TEMPE — Auxiliary Bishop Eduardo A. Nevares joined top local and national immigration experts in an immigration reform debate Dec. 14 at Rio Salado College.
The forum took on several aspects of reform included in the U.S. Senate Bill 744. The objective of the Oxford-style debate, which featured two panelists from either side of the issue, was to find middle ground.
“If it were a reasonable time for people to receive their visas, then they would do that,” the bishop said, citing estimates that most immigrants wait more than 10 years for a visa. “Sometimes they have urgent medical or economic needs that can’t wait for 10 years.”
The bishop, who was born in Texas, asked the few dozen gathered: “What would we do if we were born on the other side of that river?”
Families are also being separated by current immigration policy, the bishop said.
“This is a hard question, on trying to separate parents from families,” said Jan Ting of Temple University in Philadelphia. “We aren’t separating families from children. They will always be American citizens.”
It is up to the parents whether or not they want to keep the families together or separate, Ting said. But Bishop Nevares disagreed.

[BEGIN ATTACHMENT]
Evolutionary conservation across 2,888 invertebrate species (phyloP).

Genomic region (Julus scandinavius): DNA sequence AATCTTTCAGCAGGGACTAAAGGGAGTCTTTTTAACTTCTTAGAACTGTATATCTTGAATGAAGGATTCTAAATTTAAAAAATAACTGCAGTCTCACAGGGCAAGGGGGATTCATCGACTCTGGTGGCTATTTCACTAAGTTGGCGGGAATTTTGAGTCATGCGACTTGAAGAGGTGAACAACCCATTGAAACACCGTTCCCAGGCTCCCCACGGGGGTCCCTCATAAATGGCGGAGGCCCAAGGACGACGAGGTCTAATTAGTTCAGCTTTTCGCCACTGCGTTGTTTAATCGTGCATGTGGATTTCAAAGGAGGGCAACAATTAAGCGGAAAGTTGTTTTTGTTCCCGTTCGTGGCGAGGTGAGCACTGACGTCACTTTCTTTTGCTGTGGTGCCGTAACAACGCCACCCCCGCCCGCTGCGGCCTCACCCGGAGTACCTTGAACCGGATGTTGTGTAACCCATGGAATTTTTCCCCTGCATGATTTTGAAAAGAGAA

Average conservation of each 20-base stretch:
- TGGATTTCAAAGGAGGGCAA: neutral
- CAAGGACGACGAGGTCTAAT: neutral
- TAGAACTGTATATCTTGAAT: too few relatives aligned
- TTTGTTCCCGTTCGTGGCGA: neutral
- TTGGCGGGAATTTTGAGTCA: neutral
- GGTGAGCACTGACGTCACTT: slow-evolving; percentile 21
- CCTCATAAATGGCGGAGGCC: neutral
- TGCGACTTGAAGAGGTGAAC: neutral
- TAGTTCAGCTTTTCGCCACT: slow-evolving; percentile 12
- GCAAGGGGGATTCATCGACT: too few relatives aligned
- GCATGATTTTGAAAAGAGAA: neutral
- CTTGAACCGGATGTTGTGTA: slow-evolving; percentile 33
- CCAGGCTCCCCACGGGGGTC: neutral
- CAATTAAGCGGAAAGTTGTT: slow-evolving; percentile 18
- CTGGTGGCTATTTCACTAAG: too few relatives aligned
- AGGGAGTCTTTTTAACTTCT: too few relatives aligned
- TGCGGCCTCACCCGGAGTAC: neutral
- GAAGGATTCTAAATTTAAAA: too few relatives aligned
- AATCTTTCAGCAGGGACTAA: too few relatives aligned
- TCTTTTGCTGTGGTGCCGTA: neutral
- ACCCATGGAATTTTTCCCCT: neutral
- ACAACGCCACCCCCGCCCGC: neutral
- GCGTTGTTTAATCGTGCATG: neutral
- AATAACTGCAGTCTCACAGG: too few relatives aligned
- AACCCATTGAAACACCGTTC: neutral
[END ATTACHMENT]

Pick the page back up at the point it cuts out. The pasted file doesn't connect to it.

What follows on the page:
“They don’t want to bring their children back into poverty in Mexico,” he said. “That’s why they came here in the first place. It’s absolutely imperative that we do something for the 8 million living and working here in unacceptable conditions.”
The bishop said the United States was speaking out of two sides of the same mouth. “We say ‘get out’ and then also ‘let them in’ —because we need the labor.”
Ting countered, saying that the United States had one of the most generous immigration systems in the world and that it was a “scandal” and “outrageous” that so many Americans were unemployed while undocumented immigrants had jobs.
Ting did say the immigration system needed to be reformed so that Mexicans didn’t have to wait in a “longer line.”
“There are needy people everywhere,” he said. “We need to prioritize immigration options for our suffering neighbors.”
Tamar Jacoby, president and CEO of ImmigrationWorks USA, said immigration reform was about “fixing the legal immigration system so that it works for America in the future.” To do that requires letting in immigrants that are needed while ending illegal immigration.
“The best antidote to illegal immigration is a legal immigration system,” she said, “meeting unmet U.S. labor needs with lawful foreign workers and replacing the current unauthorized influx with a legal workforce.”